Wednesday, September 10, 2014

Tex-Meg: Worship At Ye Cathedral of Junk

At what point does stuff become ours? At what point does what's ours become junk? At what point does junk become art? I'm not quite sure if these questions were answered while visiting the Cathedral of Junk while in Austin, but walking through the formation erected entirely of junk was definitely an experience.

If there's one constant feeling I encountered down in Austin, it was an appreciation for antiquated items and often the repurposing of them in an interesting and more engaged way. Austin is littered with vintage and antique stores which definitely stand to help maintain that whole "Keep Austin Weird" mentality. This was especially apparent while traipsing around South Congress Avenue which is literally one antique store after vintage store after antique store after another. Sure, it gets a little repetitive, but as someone who grew up spending hours combing through small antique and thrift stores, everywhere we stopped in Austin was practically my Mecca. It's also the reason I use to explain why I came home with a troop of new black t-shirts ranging from metal bands to Hocus Pocus (trust me y'all, the Hocus Pocus one is goooood).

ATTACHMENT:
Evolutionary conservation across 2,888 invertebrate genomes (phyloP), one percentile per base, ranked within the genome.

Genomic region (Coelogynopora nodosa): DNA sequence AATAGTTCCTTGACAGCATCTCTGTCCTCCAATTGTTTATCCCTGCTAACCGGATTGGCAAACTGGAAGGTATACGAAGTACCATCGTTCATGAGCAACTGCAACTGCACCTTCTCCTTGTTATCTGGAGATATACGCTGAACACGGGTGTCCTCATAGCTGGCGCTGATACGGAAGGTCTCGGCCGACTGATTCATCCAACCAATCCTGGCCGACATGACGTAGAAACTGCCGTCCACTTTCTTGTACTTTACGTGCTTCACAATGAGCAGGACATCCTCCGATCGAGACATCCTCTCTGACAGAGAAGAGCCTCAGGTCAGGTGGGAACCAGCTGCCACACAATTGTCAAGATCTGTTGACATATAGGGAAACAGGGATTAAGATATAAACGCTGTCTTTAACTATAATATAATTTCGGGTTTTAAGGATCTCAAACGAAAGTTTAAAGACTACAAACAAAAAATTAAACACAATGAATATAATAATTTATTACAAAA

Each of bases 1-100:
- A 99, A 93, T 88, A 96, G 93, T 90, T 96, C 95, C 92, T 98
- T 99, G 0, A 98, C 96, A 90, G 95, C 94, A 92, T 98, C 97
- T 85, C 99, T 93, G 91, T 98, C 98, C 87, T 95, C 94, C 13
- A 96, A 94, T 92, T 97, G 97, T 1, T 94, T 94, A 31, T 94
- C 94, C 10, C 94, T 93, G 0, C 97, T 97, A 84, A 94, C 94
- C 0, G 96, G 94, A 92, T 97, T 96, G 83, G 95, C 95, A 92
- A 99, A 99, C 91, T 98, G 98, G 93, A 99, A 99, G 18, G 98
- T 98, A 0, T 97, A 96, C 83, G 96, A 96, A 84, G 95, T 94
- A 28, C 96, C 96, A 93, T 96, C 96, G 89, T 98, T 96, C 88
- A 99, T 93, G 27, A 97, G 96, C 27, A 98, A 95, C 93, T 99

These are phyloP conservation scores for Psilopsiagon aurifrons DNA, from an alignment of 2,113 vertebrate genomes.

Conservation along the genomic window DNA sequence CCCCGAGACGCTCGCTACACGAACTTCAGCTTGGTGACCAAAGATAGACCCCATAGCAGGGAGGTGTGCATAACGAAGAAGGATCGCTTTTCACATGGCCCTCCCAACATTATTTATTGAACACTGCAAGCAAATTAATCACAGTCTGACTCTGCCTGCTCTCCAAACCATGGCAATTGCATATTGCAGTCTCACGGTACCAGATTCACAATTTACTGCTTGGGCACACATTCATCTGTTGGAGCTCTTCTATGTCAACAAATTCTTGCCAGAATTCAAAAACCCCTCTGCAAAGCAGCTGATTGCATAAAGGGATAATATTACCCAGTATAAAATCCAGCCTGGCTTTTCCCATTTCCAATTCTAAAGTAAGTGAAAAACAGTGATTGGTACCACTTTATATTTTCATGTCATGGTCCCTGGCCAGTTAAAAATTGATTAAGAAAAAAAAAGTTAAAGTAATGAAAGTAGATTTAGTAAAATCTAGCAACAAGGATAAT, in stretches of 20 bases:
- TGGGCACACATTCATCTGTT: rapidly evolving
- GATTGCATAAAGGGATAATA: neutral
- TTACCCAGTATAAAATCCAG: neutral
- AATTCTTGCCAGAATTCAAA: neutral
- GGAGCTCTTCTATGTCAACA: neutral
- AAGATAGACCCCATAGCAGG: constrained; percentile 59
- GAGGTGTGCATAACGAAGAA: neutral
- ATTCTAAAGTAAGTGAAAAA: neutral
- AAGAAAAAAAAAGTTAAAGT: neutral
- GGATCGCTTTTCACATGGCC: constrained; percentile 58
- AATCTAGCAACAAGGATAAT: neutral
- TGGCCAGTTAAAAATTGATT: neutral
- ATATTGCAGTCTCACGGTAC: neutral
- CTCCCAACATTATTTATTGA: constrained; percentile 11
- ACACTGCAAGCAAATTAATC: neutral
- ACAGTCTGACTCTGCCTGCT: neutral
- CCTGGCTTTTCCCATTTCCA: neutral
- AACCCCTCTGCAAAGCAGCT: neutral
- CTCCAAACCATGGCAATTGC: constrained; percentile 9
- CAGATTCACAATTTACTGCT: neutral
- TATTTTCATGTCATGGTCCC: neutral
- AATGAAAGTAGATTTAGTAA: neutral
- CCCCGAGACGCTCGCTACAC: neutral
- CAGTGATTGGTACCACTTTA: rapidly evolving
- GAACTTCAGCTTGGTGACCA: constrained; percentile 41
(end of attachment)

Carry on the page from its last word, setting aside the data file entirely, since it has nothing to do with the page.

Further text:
I'm not sure if it was the heat or all of the time I spent outside visiting "weird" attractions, but after a few days, Austin started to evolve into what I imaged real-life Carcosa would be like (that's True Detective reference, if you don't know it, then stop what you're doing and immediately find someone with access to HBO so you can watch it). The weather was balmy - if you call that dry heat, I call your bullshit - you ran into weird characters, and everything was old and a little dilapidated. There was also a quietness to the city which caught me off guard. While exploring the Cathedral of Junk by myself, it was easy to get lost not only in the structure itself, but in the memories all of these random items once held for someone. Don't get me wrong, I would much prefer this junk to hold a "purpose" rather than just sit and decay in a landfill somewhere, but I imagined how many visitors pass through here throughout the year and if any one item stands out from their past.

You can actually climb up and into the Cathedral which was really neat. Held together by cemented junk, it's probably not the safest adventure, but nevertheless, an adventure to be had.

If you do stop in at the Cathedral, be sure to call the owner Vince beforehand (512-299-7413) to see if he's home and willing to show you around. He does ask for a $10 donation per group, so it might be worth grabbing more than yourself and a friend if you do visit.

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